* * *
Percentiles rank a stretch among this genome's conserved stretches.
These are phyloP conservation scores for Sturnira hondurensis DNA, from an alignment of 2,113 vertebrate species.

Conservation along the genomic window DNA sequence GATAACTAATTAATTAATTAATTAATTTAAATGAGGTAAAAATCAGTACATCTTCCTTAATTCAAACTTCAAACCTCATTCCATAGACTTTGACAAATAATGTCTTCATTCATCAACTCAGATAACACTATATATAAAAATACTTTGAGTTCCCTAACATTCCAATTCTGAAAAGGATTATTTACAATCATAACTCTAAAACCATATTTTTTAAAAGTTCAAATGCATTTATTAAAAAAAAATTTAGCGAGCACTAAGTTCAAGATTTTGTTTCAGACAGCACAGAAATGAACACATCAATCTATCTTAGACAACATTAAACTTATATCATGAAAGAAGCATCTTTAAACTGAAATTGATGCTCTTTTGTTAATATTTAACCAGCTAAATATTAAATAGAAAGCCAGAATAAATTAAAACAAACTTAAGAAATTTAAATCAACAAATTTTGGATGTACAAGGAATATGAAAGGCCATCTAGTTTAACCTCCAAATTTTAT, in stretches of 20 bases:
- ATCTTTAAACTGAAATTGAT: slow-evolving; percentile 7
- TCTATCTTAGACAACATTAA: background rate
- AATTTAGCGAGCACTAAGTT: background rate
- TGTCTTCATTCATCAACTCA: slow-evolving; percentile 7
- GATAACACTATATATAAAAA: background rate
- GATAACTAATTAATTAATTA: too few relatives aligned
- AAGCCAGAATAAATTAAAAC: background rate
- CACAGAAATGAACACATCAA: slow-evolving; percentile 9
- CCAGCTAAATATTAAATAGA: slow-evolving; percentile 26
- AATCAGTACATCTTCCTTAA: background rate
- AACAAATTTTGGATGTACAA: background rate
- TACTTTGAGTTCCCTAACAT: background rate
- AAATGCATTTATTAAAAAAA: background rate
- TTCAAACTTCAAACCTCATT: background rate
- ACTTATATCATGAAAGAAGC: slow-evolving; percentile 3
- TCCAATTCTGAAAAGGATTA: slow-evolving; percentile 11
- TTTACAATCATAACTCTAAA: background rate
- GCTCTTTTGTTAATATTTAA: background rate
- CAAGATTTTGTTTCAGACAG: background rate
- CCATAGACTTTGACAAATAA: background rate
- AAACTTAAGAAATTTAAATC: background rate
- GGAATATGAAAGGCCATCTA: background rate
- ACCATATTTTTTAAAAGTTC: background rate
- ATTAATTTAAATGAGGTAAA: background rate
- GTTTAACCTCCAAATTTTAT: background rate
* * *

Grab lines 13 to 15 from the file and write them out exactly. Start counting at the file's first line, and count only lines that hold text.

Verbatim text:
- AATCAGTACATCTTCCTTAA: background rate
- AACAAATTTTGGATGTACAA: background rate
- TACTTTGAGTTCCCTAACAT: background rate